End of Life / Hospice
Infant Death: Living, Loving & Grieving For A Lifetime

It was hard to feel anything other than heartbreak, devastation, and loss when we learned our newborn daughter would not live to see life outside a hospital.  Nothing in the world could have prepared us for the void we felt in our hearts during that time. Everything turned to gray. Life stood still.

And yet, during the worst time of our life, friends and family rallied around us in ways that still bring me to tears. I will never understand how they knew what we needed when we didn’t know it ourselves. They showed us love when we couldn’t stand on our own, and we are forever grateful for the strength they gave us through these selfless, thoughtful gifts.

A portrait in hospice.

Even though life as we knew it was ending, here are 5 simple ways I felt love and support when my young daughter was dying.

Celebrating our daughter when she was alive. We knew she would die. That fact wouldn’t change.  But it was important for us to celebrate her life while she was still living. Many loved ones went out of their way to show us that. My parents had flowers delivered congratulating us on her birth, a friend designed a necklace with my daughter’s birthstone, another friend gifted us a beautiful pendant, and bracelets were made so that friends and family could send us pictures wearing them, keeping us supported when we felt so far away. Even though they could not take away our pain, they could stand in it with us.

Ruthie Lou bracelets.

Knowing that we had a rally of support behind us, cheering us on, made it feel safe to share our daughter with the world. We were still like the same proud parents of families who were able to take their babies home. Our daughter was amazing. She was beautiful and strong.

Taking care of household duties. While we were away, there were still household duties to be taken care of.  We were fortunate enough to have friends to do these tasks for us, but we would have felt just as loved had they hired a petsitter, garden help, or a house cleaner to do that in their place. Our animals were given attention. Our house remained clean. Our garden was tended.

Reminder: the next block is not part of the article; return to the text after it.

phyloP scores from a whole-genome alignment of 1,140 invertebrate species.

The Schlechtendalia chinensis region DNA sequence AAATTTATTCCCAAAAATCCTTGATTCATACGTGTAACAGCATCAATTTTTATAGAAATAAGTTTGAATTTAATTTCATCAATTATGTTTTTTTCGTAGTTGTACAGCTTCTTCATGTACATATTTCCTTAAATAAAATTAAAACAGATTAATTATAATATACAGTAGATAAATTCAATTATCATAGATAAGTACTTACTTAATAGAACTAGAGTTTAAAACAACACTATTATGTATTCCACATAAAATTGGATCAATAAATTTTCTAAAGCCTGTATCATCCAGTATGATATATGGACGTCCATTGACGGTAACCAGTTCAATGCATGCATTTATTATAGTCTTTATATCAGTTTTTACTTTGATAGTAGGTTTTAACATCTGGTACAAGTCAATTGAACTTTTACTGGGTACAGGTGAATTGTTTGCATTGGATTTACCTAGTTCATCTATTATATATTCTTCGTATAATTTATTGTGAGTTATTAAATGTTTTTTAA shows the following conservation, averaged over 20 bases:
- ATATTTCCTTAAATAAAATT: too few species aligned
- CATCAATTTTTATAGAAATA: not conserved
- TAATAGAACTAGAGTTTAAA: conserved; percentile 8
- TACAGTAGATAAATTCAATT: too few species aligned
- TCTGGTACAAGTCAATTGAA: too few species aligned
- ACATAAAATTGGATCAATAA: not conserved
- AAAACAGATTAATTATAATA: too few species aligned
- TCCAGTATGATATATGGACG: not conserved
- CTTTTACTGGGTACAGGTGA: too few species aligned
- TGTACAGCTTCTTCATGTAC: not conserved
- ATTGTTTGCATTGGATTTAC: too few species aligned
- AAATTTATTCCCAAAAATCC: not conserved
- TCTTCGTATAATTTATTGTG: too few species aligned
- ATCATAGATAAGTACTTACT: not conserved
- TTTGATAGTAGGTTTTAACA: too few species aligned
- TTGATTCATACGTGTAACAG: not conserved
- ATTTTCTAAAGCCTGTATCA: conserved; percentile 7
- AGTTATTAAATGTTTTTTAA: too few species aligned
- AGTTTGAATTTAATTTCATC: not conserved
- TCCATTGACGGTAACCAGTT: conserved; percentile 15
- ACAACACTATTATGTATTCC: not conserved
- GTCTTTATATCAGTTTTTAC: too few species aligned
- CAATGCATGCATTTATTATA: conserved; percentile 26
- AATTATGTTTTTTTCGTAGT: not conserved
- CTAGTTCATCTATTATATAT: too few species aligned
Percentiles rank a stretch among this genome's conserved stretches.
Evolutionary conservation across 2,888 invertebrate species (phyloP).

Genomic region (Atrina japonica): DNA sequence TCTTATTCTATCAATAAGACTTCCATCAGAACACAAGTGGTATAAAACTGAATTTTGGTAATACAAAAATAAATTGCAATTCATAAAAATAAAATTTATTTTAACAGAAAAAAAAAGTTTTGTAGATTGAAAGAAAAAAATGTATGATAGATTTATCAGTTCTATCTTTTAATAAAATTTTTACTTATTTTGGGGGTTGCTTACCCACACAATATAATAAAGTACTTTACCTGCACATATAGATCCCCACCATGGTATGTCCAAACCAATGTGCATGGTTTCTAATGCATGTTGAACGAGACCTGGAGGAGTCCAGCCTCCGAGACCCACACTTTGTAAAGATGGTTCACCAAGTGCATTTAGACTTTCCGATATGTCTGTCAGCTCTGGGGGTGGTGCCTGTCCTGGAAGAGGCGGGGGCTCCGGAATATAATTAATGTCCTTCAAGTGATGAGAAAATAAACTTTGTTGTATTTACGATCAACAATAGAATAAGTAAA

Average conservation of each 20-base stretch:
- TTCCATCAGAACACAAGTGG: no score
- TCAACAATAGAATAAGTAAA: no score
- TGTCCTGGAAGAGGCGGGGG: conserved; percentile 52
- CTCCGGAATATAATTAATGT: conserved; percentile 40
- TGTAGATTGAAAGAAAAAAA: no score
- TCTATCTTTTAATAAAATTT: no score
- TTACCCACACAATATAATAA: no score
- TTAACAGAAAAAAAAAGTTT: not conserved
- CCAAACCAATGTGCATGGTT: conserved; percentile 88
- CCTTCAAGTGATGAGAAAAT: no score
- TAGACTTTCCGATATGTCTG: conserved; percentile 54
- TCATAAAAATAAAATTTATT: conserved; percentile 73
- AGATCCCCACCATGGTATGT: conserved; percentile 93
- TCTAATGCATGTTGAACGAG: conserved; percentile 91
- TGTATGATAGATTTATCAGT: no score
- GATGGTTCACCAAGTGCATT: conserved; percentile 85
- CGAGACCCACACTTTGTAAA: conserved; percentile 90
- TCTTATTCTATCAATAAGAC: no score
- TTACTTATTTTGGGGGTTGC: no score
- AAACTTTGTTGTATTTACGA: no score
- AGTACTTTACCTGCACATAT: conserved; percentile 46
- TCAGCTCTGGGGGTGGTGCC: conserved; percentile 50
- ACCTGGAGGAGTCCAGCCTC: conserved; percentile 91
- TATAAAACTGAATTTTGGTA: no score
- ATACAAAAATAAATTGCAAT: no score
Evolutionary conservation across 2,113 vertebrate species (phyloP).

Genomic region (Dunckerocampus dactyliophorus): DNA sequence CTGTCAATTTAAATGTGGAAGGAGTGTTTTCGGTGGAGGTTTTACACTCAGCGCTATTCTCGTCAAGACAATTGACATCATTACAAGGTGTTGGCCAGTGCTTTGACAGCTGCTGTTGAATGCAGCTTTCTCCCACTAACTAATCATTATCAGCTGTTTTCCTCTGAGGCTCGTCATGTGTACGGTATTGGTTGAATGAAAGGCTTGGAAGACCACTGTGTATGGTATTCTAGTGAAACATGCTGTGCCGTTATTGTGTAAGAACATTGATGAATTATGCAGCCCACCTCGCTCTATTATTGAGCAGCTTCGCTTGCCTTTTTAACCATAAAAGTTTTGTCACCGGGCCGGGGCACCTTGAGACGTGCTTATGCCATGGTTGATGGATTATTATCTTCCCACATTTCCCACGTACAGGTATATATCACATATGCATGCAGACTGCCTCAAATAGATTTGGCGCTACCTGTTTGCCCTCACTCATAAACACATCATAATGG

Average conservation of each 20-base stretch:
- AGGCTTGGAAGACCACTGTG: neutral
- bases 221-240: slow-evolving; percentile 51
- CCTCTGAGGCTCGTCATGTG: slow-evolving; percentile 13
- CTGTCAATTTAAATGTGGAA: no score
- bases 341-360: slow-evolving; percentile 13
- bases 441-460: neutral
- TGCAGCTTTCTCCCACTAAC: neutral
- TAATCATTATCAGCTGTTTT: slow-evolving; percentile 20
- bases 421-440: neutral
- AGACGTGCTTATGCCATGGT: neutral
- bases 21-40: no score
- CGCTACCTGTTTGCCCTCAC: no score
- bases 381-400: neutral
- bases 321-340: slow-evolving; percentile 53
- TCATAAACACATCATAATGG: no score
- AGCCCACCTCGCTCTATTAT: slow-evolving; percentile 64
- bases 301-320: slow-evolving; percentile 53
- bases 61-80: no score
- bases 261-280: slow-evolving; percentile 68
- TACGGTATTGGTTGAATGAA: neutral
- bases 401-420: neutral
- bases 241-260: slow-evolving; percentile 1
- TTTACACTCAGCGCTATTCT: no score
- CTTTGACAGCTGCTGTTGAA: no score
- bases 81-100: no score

Attending to our needs. When I gave birth, I packed a traditional bag, ready for a 1-2 night hospital stay. But when we ended up being away from home for 5 weeks, we definitely needed more supplies. Thankfully, Old Navy and Target were close to the hospital so that clothes for baby and I were easily accessible. Snacks from Trader Joe’s held us over in between hospital meals. We also had friends buy us gas cards for the few times we had to return home, pay for pre-paid hotel stays for nights when the hospital was full, and money from fundraising events was given to us so that we could pay our bills during the time we were unable to work.

Checking in without expectations. The easiest and simplest of gifts were the times we received messages and phone calls from friends and family sending us their love. There was no expectation of a response, but it was important to be reminded that we had not been forgotten in the sea of their busy lives.

Arranging our homecoming. When it was time to come home and return to the “real world," fear overtook us. Simple things like going grocery shopping, cooking meals and re-assimilating to the life we had left felt utterly overwhelming at the time.

But when we returned home, close friends and family members greeted us. They made us feel safe. Dinner was there cooking on the stove, nourishing, pre-made meals had been stocked in our freezer and a refrigerator full of fresh food stood ready for us. Healthy meals were planned and delivered to us for weeks. Our house was set up so that we didn’t have to leave it until we felt ready.

Give InKind is honored to feature Amie Lands.

Photographs courtesy of Amie Lands. Used with Permission. 



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